As a solo advisory firm owner grows their practice, they may reach capacity constraints that prompt them to hire an additional employee. While this can be a logical step in scaling their firm, some advisory firm owners may not anticipate the managerial challenges that come with hiring additional staff. And even though some firm owners may have originally thought they were ready to expand and take on an employee, they may later determine that they actually prefer operating on their own as a solo without support… leading to the inevitable task of letting go of the person they hired in the first place.
In our 112th episode of Kitces & Carl, Michael Kitces and client communication expert Carl Richards discuss best practices for gracefully letting an employee go when the advisory firm owner decides they no longer want to grow into a business but would rather revert to being a solo advisor instead.
Letting go of an employee, especially when the reasons are not related to performance issues, can be an uncomfortable experience for all parties involved. While the firm owner may feel guilty and worry about how much the decision will impact the employee and their family, it is important for the owner to put aside their own feelings and instead focus on approaching the situation with objectivity, directness, grace, and compassion. Being clear and direct will help the firm owner communicate why they are terminating the associate advisor, and instead of trying to express remorse or regret (which can lead to confusion, anger, and/or resentment, making the situation more difficult for everyone), the advisor can instead act with compassion by making an offer of severance pay (depending on how long the employee served the firm), providing a recommendation letter or serving as a reference, or even making a referral to other advisory firms that may be looking to hire additional staff.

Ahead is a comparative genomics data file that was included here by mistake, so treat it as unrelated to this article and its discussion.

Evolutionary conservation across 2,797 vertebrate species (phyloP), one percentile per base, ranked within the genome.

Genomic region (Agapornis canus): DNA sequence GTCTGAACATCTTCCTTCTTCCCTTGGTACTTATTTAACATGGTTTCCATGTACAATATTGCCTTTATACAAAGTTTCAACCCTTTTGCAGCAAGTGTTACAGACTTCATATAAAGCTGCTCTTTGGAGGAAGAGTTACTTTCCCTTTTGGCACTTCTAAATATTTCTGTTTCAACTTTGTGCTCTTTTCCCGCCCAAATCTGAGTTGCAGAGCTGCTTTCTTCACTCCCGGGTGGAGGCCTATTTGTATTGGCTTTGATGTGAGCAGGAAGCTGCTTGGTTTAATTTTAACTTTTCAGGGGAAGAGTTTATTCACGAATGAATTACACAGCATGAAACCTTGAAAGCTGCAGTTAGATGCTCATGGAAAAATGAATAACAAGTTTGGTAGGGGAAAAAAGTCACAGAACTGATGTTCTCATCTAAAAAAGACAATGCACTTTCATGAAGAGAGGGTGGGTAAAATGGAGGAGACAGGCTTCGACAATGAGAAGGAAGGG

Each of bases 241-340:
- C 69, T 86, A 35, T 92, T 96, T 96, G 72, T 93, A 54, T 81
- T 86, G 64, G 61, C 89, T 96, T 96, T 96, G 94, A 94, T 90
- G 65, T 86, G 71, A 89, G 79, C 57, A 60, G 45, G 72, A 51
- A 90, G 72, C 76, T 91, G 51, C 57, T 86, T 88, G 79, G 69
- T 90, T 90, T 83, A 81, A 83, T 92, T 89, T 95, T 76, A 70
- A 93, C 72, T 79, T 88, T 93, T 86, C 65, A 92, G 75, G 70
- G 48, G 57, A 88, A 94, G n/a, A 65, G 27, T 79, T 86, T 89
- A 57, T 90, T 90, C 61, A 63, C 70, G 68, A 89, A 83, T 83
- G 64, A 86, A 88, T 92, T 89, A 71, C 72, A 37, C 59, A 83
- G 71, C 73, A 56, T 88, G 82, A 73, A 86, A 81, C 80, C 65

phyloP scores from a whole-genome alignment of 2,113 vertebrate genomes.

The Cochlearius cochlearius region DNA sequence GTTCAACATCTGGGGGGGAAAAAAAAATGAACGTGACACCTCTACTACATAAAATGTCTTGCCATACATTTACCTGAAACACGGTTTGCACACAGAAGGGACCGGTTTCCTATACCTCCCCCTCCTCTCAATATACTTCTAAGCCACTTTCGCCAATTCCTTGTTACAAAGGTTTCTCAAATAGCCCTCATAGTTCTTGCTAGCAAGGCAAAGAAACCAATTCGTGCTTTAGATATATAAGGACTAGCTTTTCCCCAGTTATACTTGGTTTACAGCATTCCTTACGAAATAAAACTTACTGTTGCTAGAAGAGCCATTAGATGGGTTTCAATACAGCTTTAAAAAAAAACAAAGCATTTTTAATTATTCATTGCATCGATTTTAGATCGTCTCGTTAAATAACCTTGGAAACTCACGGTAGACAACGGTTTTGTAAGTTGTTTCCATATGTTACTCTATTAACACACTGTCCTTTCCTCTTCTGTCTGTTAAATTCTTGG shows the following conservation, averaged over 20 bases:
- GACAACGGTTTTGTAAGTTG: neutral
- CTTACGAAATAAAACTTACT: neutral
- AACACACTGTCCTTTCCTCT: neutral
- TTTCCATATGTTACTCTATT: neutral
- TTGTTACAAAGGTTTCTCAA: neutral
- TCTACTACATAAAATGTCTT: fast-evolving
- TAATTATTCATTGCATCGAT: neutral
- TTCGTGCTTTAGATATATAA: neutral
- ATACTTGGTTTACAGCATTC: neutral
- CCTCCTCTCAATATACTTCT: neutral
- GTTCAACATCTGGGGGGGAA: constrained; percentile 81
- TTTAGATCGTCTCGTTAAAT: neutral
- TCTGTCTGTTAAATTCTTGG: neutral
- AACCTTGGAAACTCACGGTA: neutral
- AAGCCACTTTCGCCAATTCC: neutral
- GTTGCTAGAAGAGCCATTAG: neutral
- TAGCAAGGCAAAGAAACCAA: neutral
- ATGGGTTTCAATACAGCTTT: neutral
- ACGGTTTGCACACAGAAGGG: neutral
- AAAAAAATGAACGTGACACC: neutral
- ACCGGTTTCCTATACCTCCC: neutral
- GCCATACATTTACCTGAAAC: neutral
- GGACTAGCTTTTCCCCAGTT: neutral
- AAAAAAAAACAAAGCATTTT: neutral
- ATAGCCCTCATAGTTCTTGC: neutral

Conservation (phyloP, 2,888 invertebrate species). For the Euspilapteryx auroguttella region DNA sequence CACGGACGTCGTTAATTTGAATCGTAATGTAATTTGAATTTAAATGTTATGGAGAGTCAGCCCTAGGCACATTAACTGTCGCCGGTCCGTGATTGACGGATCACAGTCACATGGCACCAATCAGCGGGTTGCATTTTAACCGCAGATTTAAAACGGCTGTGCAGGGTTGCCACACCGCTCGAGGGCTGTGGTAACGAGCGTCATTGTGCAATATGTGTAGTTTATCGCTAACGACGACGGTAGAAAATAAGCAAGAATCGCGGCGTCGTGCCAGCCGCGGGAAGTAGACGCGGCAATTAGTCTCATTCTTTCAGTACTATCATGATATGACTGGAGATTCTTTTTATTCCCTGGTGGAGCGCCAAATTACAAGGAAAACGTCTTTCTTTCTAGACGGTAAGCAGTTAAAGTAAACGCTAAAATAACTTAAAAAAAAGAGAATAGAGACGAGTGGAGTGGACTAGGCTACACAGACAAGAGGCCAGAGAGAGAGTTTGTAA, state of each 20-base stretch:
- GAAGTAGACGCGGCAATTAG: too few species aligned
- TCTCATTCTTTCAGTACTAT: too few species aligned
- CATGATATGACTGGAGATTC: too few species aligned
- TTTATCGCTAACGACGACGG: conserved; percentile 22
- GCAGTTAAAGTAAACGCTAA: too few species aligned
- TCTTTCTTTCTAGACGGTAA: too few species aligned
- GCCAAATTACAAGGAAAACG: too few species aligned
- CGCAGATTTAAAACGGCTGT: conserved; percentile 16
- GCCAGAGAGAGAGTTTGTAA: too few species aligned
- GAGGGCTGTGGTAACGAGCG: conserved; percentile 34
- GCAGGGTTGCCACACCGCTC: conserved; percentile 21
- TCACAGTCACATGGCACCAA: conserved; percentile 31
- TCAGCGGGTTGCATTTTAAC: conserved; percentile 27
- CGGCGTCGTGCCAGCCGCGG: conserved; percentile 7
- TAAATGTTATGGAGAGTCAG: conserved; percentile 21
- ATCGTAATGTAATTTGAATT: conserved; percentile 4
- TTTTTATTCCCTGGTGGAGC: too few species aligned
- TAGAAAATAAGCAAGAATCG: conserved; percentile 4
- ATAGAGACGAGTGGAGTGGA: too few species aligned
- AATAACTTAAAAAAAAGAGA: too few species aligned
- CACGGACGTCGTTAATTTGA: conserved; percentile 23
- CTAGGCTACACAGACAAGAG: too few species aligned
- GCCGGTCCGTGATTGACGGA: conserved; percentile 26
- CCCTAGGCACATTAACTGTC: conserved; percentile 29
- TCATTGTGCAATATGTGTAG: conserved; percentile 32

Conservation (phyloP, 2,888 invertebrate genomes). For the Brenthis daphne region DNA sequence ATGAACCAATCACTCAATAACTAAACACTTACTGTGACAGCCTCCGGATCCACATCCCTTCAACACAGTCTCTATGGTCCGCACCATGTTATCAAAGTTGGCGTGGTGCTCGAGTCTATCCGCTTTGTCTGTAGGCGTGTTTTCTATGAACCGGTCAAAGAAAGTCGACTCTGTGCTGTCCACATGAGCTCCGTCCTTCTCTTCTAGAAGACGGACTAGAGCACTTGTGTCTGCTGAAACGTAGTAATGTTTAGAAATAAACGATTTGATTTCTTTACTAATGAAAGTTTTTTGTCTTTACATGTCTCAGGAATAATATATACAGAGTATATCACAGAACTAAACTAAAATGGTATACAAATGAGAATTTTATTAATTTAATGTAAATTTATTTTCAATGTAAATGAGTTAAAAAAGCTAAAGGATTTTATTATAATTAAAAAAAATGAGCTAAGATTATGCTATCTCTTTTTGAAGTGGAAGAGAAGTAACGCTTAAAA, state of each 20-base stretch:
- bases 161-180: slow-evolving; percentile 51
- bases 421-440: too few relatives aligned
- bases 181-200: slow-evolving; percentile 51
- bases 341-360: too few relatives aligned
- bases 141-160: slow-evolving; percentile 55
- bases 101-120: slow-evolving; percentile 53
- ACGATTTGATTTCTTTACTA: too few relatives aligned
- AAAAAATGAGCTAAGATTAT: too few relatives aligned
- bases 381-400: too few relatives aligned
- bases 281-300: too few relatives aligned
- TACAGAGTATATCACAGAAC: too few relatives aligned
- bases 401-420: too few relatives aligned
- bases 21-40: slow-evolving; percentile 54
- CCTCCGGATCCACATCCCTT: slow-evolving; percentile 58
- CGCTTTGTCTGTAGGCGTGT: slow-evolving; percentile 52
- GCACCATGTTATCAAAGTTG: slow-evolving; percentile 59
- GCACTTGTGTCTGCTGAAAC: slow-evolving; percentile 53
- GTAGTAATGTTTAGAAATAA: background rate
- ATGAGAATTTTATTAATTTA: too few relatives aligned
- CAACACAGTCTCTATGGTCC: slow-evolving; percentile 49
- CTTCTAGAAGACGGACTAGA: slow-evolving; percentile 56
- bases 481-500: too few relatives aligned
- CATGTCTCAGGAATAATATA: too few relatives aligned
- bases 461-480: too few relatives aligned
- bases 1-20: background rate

While contemplating the decision to terminate an associate advisor, an important consideration to make includes the past growth of the firm’s client base, especially since hiring the associate advisor. Because once they are no longer supporting the firm owner, capacity constraints will change, which means the owner may also have to downsize the number of clients to maintain a sustainable practice. And if downsizing clients offers a beneficial capacity lift for the owner, the owner might also consider offering the associate advisor an opportunity to buy the book of clients they no longer wish to serve, possibly helping them either launch their own firm or ease their transition so they can bring revenue with them to their next firm position.